I love how Wireshark breaks down every packet by protocol section, explaining what every single bit and byte is for. What I would also love is a program that does the same thing for regular files: showing a hex dump of each file and identifying headers, data sections, etc. and what they do. E.g. it would know the format of JPG, GIF, PNG, word docs, EXIF segments of photos, etc. Is there any such thing?
Well, files are actually identifiable by 'magic numbers' or specific file header sequences. In unix, there is a built in tool called file. Alternately there's a tool called trid that does the same thing.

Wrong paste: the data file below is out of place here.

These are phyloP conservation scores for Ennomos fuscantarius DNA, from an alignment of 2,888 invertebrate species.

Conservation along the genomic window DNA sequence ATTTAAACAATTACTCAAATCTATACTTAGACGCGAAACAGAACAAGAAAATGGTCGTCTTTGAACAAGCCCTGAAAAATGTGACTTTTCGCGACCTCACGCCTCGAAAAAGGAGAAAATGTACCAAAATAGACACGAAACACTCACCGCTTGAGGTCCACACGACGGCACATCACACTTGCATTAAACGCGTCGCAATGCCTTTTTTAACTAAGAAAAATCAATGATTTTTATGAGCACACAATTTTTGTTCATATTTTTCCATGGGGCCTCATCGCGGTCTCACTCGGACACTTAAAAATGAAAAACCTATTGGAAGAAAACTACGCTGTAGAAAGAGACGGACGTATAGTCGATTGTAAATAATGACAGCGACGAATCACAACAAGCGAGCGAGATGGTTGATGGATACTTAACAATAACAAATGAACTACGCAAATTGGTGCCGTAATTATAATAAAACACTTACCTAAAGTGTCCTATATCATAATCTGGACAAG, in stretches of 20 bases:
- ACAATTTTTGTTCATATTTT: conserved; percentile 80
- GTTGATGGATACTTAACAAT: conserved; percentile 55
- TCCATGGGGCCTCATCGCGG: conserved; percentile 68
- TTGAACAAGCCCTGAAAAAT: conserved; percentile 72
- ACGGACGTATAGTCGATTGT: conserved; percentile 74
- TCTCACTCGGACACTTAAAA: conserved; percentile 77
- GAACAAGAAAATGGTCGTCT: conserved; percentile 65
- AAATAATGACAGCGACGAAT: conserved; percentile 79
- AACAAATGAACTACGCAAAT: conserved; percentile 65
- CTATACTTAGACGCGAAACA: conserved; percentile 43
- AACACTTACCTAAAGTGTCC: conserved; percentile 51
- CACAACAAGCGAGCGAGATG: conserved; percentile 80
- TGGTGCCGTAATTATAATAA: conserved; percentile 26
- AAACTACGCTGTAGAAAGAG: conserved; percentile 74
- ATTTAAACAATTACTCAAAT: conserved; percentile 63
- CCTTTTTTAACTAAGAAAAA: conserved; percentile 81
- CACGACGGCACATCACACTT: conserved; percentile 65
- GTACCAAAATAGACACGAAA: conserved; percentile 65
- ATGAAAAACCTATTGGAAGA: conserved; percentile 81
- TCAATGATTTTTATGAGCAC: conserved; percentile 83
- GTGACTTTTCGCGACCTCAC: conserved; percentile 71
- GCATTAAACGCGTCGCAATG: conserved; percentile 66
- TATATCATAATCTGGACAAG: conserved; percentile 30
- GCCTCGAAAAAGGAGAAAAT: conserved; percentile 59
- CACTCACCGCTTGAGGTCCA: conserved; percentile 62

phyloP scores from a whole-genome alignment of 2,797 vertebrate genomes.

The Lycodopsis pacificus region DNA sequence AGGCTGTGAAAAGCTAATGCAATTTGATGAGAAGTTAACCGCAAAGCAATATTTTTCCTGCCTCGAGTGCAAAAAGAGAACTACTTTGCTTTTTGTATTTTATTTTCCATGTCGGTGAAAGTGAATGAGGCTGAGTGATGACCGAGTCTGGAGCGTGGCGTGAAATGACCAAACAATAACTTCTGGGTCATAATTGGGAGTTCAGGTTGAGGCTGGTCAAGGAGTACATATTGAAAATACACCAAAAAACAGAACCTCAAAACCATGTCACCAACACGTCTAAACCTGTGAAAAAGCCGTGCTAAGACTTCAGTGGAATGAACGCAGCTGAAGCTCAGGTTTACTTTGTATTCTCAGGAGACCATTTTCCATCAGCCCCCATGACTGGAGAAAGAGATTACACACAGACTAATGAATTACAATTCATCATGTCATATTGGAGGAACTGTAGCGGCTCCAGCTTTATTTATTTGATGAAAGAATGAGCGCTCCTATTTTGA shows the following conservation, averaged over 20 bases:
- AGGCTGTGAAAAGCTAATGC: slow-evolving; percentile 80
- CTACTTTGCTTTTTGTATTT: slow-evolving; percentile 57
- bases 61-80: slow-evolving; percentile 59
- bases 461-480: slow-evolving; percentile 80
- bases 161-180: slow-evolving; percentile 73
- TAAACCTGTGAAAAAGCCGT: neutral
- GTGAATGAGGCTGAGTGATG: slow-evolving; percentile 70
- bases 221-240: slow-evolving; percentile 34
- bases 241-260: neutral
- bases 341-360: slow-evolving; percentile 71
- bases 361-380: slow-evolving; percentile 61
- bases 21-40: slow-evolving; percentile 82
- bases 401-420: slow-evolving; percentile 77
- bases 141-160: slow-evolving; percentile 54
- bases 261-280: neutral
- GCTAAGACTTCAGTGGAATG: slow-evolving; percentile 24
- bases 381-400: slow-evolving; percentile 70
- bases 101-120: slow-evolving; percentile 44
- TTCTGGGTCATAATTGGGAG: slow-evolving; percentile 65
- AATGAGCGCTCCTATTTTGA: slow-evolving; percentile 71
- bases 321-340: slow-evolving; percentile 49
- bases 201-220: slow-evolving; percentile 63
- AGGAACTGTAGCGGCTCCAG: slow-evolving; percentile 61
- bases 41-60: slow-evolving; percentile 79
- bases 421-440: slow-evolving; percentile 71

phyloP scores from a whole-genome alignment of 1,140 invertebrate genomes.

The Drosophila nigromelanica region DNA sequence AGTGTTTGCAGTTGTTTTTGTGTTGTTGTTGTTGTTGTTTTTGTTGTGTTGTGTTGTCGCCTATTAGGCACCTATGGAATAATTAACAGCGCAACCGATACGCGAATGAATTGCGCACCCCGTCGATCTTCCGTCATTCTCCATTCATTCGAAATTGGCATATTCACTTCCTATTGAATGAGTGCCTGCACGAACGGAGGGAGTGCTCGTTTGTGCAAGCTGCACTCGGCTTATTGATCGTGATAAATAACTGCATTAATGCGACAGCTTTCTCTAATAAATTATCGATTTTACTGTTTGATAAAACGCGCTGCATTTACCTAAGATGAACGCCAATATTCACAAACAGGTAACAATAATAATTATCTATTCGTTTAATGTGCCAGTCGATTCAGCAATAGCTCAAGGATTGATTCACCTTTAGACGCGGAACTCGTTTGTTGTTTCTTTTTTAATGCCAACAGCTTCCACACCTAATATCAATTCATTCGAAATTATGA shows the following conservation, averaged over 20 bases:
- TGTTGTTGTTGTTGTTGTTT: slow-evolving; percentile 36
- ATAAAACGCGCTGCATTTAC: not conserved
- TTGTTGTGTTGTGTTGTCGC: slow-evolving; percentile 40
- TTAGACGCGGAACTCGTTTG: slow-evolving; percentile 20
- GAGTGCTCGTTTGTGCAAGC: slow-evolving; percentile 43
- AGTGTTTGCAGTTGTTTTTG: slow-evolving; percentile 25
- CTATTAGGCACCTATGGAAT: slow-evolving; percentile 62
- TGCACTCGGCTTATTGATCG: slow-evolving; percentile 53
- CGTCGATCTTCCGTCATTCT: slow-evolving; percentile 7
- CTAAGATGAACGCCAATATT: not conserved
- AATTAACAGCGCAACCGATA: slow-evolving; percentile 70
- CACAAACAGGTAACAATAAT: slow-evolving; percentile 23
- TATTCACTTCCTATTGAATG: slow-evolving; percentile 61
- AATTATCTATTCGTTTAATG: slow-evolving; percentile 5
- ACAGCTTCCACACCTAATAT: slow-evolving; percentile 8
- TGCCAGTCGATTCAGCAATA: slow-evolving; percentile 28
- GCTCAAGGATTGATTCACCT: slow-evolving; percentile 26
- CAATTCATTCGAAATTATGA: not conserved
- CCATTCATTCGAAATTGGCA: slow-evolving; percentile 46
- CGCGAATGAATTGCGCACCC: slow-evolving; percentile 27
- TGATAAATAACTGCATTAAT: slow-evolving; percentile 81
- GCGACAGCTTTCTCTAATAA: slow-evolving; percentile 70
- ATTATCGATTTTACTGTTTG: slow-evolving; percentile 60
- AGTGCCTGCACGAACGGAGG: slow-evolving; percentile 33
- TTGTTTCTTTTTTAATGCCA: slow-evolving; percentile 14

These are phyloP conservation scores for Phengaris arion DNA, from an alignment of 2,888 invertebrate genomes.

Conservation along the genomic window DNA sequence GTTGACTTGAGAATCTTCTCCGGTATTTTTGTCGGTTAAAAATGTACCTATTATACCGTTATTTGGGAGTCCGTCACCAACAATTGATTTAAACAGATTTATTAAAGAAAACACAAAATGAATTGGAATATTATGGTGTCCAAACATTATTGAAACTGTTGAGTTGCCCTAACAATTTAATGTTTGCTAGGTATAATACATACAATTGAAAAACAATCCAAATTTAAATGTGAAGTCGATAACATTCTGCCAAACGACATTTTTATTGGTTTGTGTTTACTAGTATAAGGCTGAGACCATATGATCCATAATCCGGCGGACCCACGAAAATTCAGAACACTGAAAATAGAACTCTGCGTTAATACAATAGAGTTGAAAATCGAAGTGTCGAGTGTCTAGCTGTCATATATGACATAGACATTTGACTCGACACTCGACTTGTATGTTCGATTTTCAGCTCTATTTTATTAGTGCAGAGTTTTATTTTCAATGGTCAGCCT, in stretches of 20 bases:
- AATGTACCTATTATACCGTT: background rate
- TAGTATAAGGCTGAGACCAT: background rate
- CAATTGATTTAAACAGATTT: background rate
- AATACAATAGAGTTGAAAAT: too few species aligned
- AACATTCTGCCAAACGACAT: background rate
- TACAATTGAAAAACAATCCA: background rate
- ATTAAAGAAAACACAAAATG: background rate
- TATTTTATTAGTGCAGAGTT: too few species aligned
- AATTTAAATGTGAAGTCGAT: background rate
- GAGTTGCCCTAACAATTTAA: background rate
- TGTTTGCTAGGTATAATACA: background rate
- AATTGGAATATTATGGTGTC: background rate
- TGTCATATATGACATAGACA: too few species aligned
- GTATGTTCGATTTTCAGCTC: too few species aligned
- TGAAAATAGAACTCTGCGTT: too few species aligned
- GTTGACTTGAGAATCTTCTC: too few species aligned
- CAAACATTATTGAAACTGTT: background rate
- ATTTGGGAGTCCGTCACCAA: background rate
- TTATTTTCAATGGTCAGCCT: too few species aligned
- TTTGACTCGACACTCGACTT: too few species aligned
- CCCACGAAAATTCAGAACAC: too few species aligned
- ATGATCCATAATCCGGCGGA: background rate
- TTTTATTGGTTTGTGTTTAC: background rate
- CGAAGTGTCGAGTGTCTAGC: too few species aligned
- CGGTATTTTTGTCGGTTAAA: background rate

There's an article on the forensics wiki that lists a fair number of other tools that you could use, if these fail.
No, but that sounds like an excellent open source project to start on.
The problem comes in that wireshark is able to do it because protocols don't change much (they can't; applications wouldn't be able to keep up and interoperability wouldn't happen). This isn't true of file formats, however, which have the annoying tendency to change more frequently.
You should check out the 'file' command (if you haven't yet) which identifies files quite well. Then you could pull in some programs like identify from the ImageMagick suite which could help you break down files.
But then you'll quickly realize that every single library must be pulled in because files are huge and complex and not simple to break down in the first place (unlike packets). That's the whole reason that applications are so large in the first place! To manipulate those nasty files!